Wherever I travel, I meet international leaders who have studied in Britain. Dynamic, intelligent people who chose Britain because we offer high quality further and higher education.
This is good news for the UK. People who are educated here have a lasting tie to our country. They promote Britain around the world, helping our trade and our diplomacy. It is easier for our executives and our diplomats to do business with people familiar with Britain.
British exports of education and training are worth some eight billion pounds a year. Money that feeds into our institutions and helps our goal to open up opportunities for more people to study.
Our young people also benefit. They gain from the window on the world which contact with international students gives them. We can teach, but we can also learn from others.
Today, we are launching a long-term strategy to reinforce the United Kingdom as a first choice for the quality of study and the quality of our welcome to international students.
This will be a UK-wide and a Government-wide effort.
We are introducing a package of measures to help encourage students from overseas to study in the UK. We will offer to international students a new welcome and more open doors.
First, a more open door at the outset - we shall make sure that the system works for students who wish to study here. We will improve our service to help potential students meet the requirements of the Immigration Rules. A streamlined visa process for students with completed applications. And permission to stay granted for the whole course of study at the start. Easier to apply, easier to enter.
Second, a door to information - we will market education abroad more professionally, using the British Council offices overseas. We will create a new UK Education Brand for institutions to use, a clear definition of the excellence that UK education provides, building on our position as one of the world's leading educators. New user-friendly information and processes. State of the art electronic information systems to provide clear and practical advice for potential students. A virtual one-stop shop for marketing UK education. Easier to access, easier to use.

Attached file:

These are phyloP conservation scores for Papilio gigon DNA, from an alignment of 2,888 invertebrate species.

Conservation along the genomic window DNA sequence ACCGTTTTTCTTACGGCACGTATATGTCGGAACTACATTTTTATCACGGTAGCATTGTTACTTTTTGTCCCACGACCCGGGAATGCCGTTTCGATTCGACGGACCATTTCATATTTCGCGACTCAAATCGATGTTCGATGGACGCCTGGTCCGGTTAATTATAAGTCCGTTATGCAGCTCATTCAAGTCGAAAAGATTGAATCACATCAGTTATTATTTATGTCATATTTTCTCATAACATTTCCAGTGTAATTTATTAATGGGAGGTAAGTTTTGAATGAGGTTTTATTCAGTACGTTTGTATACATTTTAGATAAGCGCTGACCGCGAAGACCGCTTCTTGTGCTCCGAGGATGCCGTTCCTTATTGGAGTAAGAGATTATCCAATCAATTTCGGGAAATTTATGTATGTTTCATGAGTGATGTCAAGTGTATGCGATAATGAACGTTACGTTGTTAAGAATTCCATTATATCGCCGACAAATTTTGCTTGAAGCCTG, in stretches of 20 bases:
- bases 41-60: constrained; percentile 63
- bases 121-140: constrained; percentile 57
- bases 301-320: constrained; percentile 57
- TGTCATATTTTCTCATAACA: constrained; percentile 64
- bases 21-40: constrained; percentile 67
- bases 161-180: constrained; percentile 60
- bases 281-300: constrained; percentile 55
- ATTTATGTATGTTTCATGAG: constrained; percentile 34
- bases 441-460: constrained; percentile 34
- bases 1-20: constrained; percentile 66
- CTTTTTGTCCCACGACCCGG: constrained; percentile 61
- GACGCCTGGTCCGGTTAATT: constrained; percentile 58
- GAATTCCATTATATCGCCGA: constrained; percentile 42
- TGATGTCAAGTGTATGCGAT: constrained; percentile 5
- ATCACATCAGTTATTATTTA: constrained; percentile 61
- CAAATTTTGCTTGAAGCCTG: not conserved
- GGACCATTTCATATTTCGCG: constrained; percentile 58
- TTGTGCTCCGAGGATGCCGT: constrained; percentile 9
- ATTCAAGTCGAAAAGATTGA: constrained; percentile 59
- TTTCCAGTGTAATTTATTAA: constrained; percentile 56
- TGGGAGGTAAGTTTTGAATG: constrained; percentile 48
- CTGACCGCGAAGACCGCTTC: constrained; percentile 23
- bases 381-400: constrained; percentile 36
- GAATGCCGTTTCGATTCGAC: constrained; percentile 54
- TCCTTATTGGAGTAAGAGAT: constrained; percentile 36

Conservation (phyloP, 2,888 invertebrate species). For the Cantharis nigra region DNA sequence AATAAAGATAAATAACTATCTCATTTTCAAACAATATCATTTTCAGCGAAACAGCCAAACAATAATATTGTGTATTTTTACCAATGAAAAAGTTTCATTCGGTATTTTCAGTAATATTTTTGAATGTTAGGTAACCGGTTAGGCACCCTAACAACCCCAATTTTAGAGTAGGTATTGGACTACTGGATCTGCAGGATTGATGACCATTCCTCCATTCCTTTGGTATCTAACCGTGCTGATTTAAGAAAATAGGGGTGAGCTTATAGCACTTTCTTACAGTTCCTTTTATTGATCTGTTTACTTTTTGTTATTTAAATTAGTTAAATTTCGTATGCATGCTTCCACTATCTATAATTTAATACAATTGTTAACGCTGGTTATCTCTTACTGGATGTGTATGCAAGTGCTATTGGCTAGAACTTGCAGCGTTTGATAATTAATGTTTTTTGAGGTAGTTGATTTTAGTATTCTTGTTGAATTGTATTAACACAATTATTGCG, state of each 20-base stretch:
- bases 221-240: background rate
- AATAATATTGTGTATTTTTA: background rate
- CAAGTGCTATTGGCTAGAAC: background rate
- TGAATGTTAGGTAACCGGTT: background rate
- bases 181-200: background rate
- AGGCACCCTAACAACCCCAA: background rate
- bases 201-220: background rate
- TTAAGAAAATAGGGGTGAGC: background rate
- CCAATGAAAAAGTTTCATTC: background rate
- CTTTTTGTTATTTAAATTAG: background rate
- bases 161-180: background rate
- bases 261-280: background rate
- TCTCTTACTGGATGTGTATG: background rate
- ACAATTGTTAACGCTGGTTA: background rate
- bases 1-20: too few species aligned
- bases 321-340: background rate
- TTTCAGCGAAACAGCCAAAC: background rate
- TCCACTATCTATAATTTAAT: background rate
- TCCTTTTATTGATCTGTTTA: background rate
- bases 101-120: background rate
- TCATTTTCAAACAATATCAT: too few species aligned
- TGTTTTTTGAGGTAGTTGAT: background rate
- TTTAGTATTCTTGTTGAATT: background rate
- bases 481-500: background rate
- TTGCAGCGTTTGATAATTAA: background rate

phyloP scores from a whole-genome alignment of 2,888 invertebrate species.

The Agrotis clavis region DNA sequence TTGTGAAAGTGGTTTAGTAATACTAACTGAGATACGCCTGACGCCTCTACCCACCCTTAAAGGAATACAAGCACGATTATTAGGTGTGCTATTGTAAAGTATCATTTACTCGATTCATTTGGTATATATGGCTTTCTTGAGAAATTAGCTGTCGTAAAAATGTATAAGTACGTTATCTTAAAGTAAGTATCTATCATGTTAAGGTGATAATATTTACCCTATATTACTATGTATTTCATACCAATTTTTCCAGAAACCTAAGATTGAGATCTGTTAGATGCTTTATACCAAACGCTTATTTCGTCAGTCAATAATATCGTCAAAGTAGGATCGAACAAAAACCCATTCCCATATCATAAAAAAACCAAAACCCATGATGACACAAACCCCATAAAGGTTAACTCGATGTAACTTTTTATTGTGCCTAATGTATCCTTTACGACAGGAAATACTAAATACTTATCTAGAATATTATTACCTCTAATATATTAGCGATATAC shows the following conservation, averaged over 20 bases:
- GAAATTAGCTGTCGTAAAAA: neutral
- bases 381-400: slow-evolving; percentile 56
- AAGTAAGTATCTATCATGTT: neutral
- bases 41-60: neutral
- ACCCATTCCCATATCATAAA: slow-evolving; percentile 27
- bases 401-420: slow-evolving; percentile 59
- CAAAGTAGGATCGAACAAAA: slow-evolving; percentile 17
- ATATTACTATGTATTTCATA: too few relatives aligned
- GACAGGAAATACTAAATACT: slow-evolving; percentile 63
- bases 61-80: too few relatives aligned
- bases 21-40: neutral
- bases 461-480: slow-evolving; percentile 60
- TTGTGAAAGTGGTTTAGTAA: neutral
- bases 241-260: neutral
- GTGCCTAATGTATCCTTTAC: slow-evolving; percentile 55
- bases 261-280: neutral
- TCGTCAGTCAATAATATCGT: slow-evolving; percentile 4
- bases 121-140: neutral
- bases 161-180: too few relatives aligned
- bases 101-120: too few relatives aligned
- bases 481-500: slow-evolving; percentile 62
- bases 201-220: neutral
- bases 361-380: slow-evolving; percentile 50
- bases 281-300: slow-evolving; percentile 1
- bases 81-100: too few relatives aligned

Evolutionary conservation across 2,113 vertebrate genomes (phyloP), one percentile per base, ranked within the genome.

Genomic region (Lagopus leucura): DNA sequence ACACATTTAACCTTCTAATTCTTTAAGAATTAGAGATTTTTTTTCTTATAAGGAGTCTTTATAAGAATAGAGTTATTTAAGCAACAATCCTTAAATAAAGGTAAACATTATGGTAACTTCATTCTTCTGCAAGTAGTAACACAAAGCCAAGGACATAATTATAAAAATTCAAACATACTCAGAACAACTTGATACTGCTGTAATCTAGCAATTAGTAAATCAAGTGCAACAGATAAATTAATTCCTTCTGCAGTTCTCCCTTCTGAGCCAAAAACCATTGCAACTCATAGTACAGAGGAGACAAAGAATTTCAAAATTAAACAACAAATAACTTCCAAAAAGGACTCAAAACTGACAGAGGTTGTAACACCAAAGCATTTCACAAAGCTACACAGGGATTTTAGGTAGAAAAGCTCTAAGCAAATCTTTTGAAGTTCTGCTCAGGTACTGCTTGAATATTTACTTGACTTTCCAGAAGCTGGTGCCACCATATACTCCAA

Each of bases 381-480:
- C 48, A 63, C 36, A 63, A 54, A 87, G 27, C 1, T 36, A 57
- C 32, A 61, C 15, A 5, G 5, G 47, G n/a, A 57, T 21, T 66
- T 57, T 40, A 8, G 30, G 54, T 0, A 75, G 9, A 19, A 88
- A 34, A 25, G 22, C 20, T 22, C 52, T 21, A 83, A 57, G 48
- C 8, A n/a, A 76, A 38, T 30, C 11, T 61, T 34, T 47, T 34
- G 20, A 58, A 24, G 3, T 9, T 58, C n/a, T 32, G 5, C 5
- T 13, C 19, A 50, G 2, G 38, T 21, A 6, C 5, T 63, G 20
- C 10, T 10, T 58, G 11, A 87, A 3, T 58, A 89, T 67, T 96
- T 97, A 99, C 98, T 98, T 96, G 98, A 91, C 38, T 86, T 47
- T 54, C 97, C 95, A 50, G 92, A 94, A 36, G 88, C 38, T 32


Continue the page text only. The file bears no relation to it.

Third, a door to finance. We will remove the requirement for students to seek permission from job centres before taking work. Those students guaranteed work by their institution will have their income taken into account at the entry stage as evidence of their ability to pay and support themselves. Easier to work, easier to study.
Finally, to show our commitment to opening up opportunities for international students to study in the UK, we will expand our flagship Chevening scholarship scheme by up to 1,000 extra scholarships a year through Government and private funding. I hope our institutions will support this by waiving part of their fees for all Chevening Scholars.
We have the measures in place, but we are also setting tough targets for recruitment. We want to have 25 per cent of the global market share of Higher Education students and we want to increase the number of international students studying in Further Education institutions by 100 per cent. Our aim is to reach these targets by 2005. Tough targets, but deliverable.
But, while giving these undertakings, I also want to lay down a challenge to others. To business - I ask you to work with the British Council overseas to market education and to match our commitment to Chevening scholarships by providing funds for the scheme. Invest in education and overseas students, let education and business be partners in providing skills and opportunities, raising our profile and establishing links.
And to universities and colleges - I ask you to live up to your reputation, to professionalise your approach, to deliver a quality education to overseas students that encourages involvement and rises to the challenge of our competitors, to work as partners together.
I am leaving from here for the G8 Summit in Cologne. There will be important problems to discuss there, including one that is high on our domestic agenda. Education. We will discuss how G8 countries should equip themselves for the knowledge-driven society of the next century. And how we can share our educational strengths with one another and with the rest of the world.
I hope that at Cologne we will issue a Charter on Lifelong Learning. But one of the most important contributions we can make is to ensure that our universities and colleges are open to able students from around the world. In a world of lifelong learning, British Education is a first class ticket for life. I want to see the benefits of that education, that ticket, given to as many as possible across the world. It is in our interests and it is in their interests that we should.